May 31, 2017—To riders and thousands of fans, America’s only CCI4* always has been simply “Rolex.”
But it was announced today that what was the Rolex Kentucky Three-Day Event now will be called the Kentucky Three-Day Event. Rolex—the competition’s title sponsor since 1981—has stepped down from that role.
Equestrian Events Inc., the non-profit charitable Kentucky corporation that produces the three-day event at the Kentucky Horse Park in Lexington, will be filling the sponsorship void soon.
“The search for a new title sponsor is already under way,” said Lee Carter, EEI’s executive director.
“We have had some encouraging conversations and expect that we will have an announcement before very long. Meanwhile, we will continue working on next year’s event at the Kentucky Horse Park with $400,000 prize money and one of the most exciting weekends in all of equestrian sport.”
Although no one is saying on the record what company could succeed Rolex as title sponsor, sources said there are discussions on the subject with Land Rover. That would be a natural succession, since Land Rover is the Kentucky event’s presenting sponsor and has a very high profile in that role.
Meanwhile, Rolex continues to have some ties to eventing. It will sponsor the $350,000 Rolex Grand Slam of Eventing through 2019. The Grand Slam, which has been claimed only twice, is awarded to the rider who wins in succession (in any order) the Kentucky event and Britain’s two CCI4* events, the Mitsubishi Motors Badminton Horse Trials and the Land Rover Burghley Horse Trials.
Rolex also has a contract through 2020 that keeps its name on the Rolex Stadium at the Kentucky Horse Park.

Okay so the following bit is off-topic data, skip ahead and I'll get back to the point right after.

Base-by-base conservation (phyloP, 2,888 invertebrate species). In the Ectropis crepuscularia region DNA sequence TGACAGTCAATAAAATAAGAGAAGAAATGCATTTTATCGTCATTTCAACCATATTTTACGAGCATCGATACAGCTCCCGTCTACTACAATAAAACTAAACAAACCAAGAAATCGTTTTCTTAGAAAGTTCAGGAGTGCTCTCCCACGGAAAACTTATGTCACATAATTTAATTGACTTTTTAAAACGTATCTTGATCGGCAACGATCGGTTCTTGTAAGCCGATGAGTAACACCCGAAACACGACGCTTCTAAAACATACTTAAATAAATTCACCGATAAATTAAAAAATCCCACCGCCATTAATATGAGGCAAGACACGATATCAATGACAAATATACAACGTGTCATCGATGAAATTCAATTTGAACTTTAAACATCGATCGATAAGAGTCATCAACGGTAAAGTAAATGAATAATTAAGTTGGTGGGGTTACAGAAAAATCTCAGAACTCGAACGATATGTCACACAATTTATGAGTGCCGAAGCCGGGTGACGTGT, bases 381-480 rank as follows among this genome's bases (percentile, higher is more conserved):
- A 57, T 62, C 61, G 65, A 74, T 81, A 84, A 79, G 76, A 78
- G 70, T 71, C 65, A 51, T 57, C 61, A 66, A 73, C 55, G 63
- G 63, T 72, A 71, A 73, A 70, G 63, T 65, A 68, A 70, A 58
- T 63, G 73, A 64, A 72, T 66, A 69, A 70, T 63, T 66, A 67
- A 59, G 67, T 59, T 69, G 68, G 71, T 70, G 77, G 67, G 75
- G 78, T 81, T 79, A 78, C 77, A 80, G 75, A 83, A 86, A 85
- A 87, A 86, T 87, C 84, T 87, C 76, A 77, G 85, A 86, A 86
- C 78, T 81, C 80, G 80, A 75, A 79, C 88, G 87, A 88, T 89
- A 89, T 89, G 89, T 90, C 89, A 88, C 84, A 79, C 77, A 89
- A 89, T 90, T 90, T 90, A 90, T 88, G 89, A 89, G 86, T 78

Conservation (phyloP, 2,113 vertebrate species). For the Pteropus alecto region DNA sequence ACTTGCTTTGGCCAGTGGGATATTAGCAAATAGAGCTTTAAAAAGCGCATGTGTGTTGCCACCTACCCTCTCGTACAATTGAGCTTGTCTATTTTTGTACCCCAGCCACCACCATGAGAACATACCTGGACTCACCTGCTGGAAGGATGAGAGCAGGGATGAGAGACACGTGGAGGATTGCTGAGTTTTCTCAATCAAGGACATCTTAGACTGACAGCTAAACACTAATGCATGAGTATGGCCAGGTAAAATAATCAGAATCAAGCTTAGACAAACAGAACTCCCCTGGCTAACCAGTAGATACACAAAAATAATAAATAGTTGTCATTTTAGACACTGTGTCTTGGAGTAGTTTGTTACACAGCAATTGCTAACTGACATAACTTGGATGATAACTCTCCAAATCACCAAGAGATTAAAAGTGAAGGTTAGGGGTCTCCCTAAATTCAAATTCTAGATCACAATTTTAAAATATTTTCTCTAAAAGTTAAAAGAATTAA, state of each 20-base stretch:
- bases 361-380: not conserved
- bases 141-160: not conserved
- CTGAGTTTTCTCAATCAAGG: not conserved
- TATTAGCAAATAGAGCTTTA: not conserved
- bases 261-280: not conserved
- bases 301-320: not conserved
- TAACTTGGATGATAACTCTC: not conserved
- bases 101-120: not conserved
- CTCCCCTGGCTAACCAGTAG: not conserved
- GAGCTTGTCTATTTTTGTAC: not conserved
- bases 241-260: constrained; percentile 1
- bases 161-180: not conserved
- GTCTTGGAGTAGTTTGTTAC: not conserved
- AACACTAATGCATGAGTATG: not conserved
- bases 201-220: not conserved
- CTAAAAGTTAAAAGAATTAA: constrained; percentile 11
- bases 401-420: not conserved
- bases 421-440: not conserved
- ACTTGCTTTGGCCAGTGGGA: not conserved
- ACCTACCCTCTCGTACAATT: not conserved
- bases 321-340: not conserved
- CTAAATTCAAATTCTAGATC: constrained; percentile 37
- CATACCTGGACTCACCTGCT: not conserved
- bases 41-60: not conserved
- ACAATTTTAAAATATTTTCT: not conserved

“We thank Rolex for all that they have done to help us make the Kentucky Three-Day Event one of the biggest equestrian events in the world and we are pleased that they are continuing as our official timepiece,” said Lee.
That should shut down speculation, if any arises, that the FEI’s (international equestrian federation) big sponsor, Longines, would step in, since it also is a watch and timing company.
It was obvious to close observers that Rolex was pulling back from the Kentucky event for the last few years. The company no longer had its VIP chalet on the grounds, and stopped giving its traditional Saturday night party two years ago.
Another thing was minor, but telling; this was the first year that a bottle of champagne was not provided as a contest prize to the member of the press corps at Rolex Kentucky who correctly picked the winner of the event.
Meanwhile, Rolex remains very actively involved in the sport of show jumping, with a high profile at the Winter Equestrian Festival in Florida, the Tryon, N.C., International Equestrian Center and other venues in Canada and abroad.
EEI was established to produce the 1978 World Three-Day Event Championships at the Kentucky Horse Park. Following the success of those championships, EEI established an annual event that evolved into the Kentucky Three-Day Event, which draws more than 75,000 spectators to the horse park each year.
EEI has unveiled a new logo and a new website. Both can be found online at www.kentuckythreedayevent.com.
“As we move forward with our ever-changing event, we are unveiling a new look that is reflected in our new logo and website,” said Stewart Perry, president of EEI.
“We thank everyone who has helped make the Kentucky Three-Day Event one of the premier events of any kind in the world and we look forward to continued growth in the coming years.”
The Kentucky Three-Day Event returns to the Kentucky Horse Park in Lexington, April 26–29, 2018.